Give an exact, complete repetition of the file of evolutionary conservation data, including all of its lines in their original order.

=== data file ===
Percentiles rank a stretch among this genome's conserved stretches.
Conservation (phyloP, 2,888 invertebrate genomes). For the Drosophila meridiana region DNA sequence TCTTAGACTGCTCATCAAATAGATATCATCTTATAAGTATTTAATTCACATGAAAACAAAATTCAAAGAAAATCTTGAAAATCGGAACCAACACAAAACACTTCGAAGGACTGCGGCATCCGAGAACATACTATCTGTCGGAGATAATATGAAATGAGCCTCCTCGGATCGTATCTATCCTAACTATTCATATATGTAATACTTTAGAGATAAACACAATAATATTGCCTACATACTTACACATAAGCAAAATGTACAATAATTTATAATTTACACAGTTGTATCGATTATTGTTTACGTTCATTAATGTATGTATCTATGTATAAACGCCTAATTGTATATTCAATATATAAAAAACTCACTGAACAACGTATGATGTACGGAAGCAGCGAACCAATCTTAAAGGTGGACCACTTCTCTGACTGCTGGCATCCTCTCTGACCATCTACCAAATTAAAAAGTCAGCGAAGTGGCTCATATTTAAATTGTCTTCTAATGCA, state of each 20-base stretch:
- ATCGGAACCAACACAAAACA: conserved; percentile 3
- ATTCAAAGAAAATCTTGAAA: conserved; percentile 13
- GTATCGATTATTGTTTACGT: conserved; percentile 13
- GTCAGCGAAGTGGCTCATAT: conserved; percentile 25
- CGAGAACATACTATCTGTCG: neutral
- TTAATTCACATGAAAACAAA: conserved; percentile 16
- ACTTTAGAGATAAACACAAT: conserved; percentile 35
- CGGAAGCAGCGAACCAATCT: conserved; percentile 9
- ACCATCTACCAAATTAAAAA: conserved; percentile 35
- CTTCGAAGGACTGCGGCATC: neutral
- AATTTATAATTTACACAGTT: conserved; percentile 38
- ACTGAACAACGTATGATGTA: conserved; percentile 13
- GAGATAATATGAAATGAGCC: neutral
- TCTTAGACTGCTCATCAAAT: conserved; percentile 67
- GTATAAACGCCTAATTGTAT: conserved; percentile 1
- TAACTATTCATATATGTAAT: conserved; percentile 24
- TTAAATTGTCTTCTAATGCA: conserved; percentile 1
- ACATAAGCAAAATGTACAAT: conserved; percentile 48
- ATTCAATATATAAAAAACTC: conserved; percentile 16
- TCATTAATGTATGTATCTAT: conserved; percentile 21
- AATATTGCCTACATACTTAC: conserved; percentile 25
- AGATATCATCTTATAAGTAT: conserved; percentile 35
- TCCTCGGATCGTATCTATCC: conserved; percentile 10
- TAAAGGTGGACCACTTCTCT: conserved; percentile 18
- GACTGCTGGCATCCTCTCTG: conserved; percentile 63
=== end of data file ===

Percentiles rank a stretch among this genome's conserved stretches.
Conservation (phyloP, 2,888 invertebrate genomes). For the Drosophila meridiana region DNA sequence TCTTAGACTGCTCATCAAATAGATATCATCTTATAAGTATTTAATTCACATGAAAACAAAATTCAAAGAAAATCTTGAAAATCGGAACCAACACAAAACACTTCGAAGGACTGCGGCATCCGAGAACATACTATCTGTCGGAGATAATATGAAATGAGCCTCCTCGGATCGTATCTATCCTAACTATTCATATATGTAATACTTTAGAGATAAACACAATAATATTGCCTACATACTTACACATAAGCAAAATGTACAATAATTTATAATTTACACAGTTGTATCGATTATTGTTTACGTTCATTAATGTATGTATCTATGTATAAACGCCTAATTGTATATTCAATATATAAAAAACTCACTGAACAACGTATGATGTACGGAAGCAGCGAACCAATCTTAAAGGTGGACCACTTCTCTGACTGCTGGCATCCTCTCTGACCATCTACCAAATTAAAAAGTCAGCGAAGTGGCTCATATTTAAATTGTCTTCTAATGCA, state of each 20-base stretch:
- ATCGGAACCAACACAAAACA: conserved; percentile 3
- ATTCAAAGAAAATCTTGAAA: conserved; percentile 13
- GTATCGATTATTGTTTACGT: conserved; percentile 13
- GTCAGCGAAGTGGCTCATAT: conserved; percentile 25
- CGAGAACATACTATCTGTCG: neutral
- TTAATTCACATGAAAACAAA: conserved; percentile 16
- ACTTTAGAGATAAACACAAT: conserved; percentile 35
- CGGAAGCAGCGAACCAATCT: conserved; percentile 9
- ACCATCTACCAAATTAAAAA: conserved; percentile 35
- CTTCGAAGGACTGCGGCATC: neutral
- AATTTATAATTTACACAGTT: conserved; percentile 38
- ACTGAACAACGTATGATGTA: conserved; percentile 13
- GAGATAATATGAAATGAGCC: neutral
- TCTTAGACTGCTCATCAAAT: conserved; percentile 67
- GTATAAACGCCTAATTGTAT: conserved; percentile 1
- TAACTATTCATATATGTAAT: conserved; percentile 24
- TTAAATTGTCTTCTAATGCA: conserved; percentile 1
- ACATAAGCAAAATGTACAAT: conserved; percentile 48
- ATTCAATATATAAAAAACTC: conserved; percentile 16
- TCATTAATGTATGTATCTAT: conserved; percentile 21
- AATATTGCCTACATACTTAC: conserved; percentile 25
- AGATATCATCTTATAAGTAT: conserved; percentile 35
- TCCTCGGATCGTATCTATCC: conserved; percentile 10
- TAAAGGTGGACCACTTCTCT: conserved; percentile 18
- GACTGCTGGCATCCTCTCTG: conserved; percentile 63